Long-standing or severe hypertension may cause cardiac enlargement with left ventricular hypertrophy, which can be seen on chest radiographs. With advanced renal failure and fluid retention, pleural effusions and/or interstitial edema may be present, which can also be seen on radiographs.

One case using FDG PET/CT showed an increase in FDG activity in portions of the kidney that had been previously irradiated.[16]

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Histologic Findings

In classic radiation nephropathy, arterial and arteriolar thickening is present, and arteriolar fibrinoid necrosis and ischemic and sclerotic glomerular changes are possible. Interstitial fibrosis is also present. Early descriptions of radiation nephropathy note glomerular hypocellularity and cellular degeneration. Electron microscopy shows endothelial degeneration and subendothelial expansion by electron-lucent material.[17]

In BMT nephropathy (see the image below), glomerular mesangiolysis, or loss of mesangial cells and rarefaction of the mesangial matrix, develops. Tubular atrophy and interstitial fibrosis may be present. Arteriolar fibrinoid necrosis has been described. As in classic radiation nephropathy, electron microscopy shows subendothelial expansion by electron-lucent material and endothelial degeneration. A similar appearance is described in cases of renal failure that occur after radioisotope internal radiotherapy.

Photomicrograph of a kidney-biopsy sample in a cas Photomicrograph of a kidney-biopsy sample in a case of nephropathy associated with bone marrow transplantation (periodic acid-Schiff stain). A glomerulus is in the center and is relatively hypocellular. Increased mesangial matrix is present. The glomerular basement membranes are not thickened; in some places, however, they are separated from the capillary lumens by a low-density, matrixlike material. Interstitial fibrosis separates the tubules from each other. Arteriolar thickening and arteriolar hyalin are present.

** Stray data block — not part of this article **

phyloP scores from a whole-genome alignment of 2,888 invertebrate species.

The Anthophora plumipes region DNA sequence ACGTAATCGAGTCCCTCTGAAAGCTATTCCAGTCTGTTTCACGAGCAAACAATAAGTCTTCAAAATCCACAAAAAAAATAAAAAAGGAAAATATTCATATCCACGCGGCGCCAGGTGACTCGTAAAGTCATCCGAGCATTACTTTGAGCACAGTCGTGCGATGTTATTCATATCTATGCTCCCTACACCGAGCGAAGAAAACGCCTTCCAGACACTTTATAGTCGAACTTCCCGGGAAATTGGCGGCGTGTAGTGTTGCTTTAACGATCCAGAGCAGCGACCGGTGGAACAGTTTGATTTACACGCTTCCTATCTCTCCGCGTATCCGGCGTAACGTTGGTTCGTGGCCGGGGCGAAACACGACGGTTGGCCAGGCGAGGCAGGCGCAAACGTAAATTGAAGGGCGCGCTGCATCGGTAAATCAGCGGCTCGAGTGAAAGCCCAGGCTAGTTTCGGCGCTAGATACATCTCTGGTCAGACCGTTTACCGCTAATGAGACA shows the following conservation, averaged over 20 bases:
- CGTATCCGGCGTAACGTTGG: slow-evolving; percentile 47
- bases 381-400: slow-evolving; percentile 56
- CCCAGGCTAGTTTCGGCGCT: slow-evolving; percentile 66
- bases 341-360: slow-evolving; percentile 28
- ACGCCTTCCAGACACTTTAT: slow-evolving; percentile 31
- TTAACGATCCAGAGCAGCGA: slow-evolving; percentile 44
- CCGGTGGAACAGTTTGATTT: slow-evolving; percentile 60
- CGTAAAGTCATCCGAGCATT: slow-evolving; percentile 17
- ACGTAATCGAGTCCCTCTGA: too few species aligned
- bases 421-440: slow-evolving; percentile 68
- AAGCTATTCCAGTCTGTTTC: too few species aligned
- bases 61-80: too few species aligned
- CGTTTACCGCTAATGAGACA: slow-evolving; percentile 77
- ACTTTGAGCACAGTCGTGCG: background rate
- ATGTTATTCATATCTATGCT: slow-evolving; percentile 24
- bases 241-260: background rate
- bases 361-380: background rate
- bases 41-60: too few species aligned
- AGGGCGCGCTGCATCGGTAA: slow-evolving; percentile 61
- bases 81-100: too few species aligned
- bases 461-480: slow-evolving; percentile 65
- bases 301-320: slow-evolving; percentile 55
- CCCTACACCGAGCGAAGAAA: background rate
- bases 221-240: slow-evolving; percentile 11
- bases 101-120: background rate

Proliferative crescentic glomerulonephritis has been reported as a rare, late complication of BMT. Kidney biopsy shows glomerular hypercellularity with crescent formation. This type of nephritis does not appear to be caused by irradiation.

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Rate of Kidney Function Loss

An estimate of the rate of kidney function loss can be made by graphing the reciprocal of the plasma creatinine versus time. The X intercept on the graph is a guide to when the patient will have reached end-stage renal failure, with the need for renal replacement therapy, such as dialysis or kidney transplantation.[10]

The graph of 100/plasma creatinine yields a number that varies directly with the GFR and that is a fair estimate of the GFR. The graph of 100/plasma creatinine versus time in BMT nephropathy may be biphasic (as seen in the graph below), with a rapid phase followed by a slower phase. Such graphs can be made by using spreadsheet programs, such as Microsoft Excel. Some clinical laboratories may report results on computer programs that allow easy portrayal of the laboratory data as a graph.

Evolution of the glomerular filtration rate (GFR) Evolution of the glomerular filtration rate (GFR) versus time in a case of nephropathy related to bone marrow transplantation (BMT). GFR may be approximated as 100/plasma creatinine on the Y axis and graphed versus time on the X axis. As is true in many cases of BMT nephropathy, the evolution appears to be biphasic, with an initial rapid decline in GFR, then a slower plateau phase. The patient whose data are shown here ultimately underwent kidney transplantation.